Penicillins are a group of antibacterial drugs which target a vast array of bacteria. These were the first such medicines that doctors used. Penicillin development and manufacture has changed the face of medicine, as these medicines have saved millions of lives.
Penicillium fungi are the origins of the penicillin that can be taken orally or by injection.
Penicillins are now commonly used by people all over the world to treat illnesses and diseases.
Fast facts on penicillin
- Penicillins were the first antibiotic that doctors used.
- There are several antibiotics in the penicillin class.
- Experts credit Alexander Fleming with discovering penicillins.
- Penicillin works by interfering with bacteria cell walls.
- Less than 1 percent of people are dangerously allergic to penicillin.
Drugs in the penicillin class work through the indirect bursting of walls of bacterial cells. We do this by acting directly on peptidoglycans, which in the bacterial cells play an important structural role.
Peptidoglycans build a mesh-like structure around the bacterial cell plasma membrane which increases the strength of the cell walls and prevents the entry of external fluids and particles into the cell.
Small holes emerge in its cell walls when a bacterium multiplies, as the cells divide. Then fill these holes with newly-produced peptidoglycans to repair the walls.
Penicillins block the struts of protein that tie peptidoglycans together. This prevents the bacterium from closing holes in the walls of its cells.
As the surrounding fluid’s water content becomes greater than that inside the bacterium, water rushes into the cell through the openings, and the bacterium bursts.
The discovery of penicillins is generally attributed to Alexander Fleming. The story goes that one day, in September 1928, he returned to his laboratory to find a Petri dish no longer in place containing Staphylococcus bacteria with its lid.
The dish had become tainted with Penicillium notatum, a blue-green slime. Fleming found there was a strong ring around the mold where the bacteria could not expand.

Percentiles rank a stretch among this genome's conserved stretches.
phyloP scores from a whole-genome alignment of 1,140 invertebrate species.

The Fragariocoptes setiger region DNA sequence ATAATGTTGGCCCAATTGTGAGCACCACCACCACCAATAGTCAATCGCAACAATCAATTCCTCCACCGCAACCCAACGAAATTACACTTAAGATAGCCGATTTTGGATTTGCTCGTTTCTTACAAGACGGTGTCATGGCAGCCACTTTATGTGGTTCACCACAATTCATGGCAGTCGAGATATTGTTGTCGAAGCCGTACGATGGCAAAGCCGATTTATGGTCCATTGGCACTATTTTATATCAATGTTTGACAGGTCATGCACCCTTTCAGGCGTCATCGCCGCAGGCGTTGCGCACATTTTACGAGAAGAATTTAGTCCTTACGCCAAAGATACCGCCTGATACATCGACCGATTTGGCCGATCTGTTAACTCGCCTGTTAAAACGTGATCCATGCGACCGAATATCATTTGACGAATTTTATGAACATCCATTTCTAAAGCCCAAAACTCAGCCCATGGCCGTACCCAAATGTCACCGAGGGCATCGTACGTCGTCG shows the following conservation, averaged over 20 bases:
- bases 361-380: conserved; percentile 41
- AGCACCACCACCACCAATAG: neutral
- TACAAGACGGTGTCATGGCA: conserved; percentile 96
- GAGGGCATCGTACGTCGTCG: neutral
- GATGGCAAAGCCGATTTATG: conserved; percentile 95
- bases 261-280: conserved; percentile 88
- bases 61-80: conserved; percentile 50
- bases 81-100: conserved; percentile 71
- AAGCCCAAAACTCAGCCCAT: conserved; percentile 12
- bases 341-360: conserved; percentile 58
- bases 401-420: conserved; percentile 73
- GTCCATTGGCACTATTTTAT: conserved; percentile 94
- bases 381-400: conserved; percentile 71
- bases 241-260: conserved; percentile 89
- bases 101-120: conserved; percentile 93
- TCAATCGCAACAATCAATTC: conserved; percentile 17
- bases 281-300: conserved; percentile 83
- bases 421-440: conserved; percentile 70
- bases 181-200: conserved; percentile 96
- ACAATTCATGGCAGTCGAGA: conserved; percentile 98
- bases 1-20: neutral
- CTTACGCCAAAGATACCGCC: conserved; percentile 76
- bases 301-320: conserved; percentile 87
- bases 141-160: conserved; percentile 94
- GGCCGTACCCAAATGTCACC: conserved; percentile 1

Fleming set the wheels in motion by finding this model and understanding its use, to produce one of the most effective drugs in medical history.
Anne Miller became the first civilian to get effective penicillin therapy in March 1942. After a miscarriage she narrowly avoided death after serious infection.
Although the first antibiotic was theoretically discovered by Fleming, scientists had to do more research before penicillins could become available for general use.
The majority of the work was carried out by scientists with a superior laboratory and a deeper understanding of chemistry than Fleming. Howard Florey, Norman Heatley, and Ernst Chain carried out the first in-depth, concentrated drug trials.
In Fleming’s acceptance speech for the Nobel Prize, he cautioned that one day, the overuse of penicillins could lead to bacterial resistance.
Contrary to popular opinion, it is not the person who develops penicillin resistance but the bacteria themselves.
A billion years ago, bacteria were around. They have encountered extreme environments during this period, and are therefore highly adaptable. We often recover very rapidly, allowing for relatively rapid genetic changes across a population.
Bacteria can develop an immunity to penicillin in three common ways: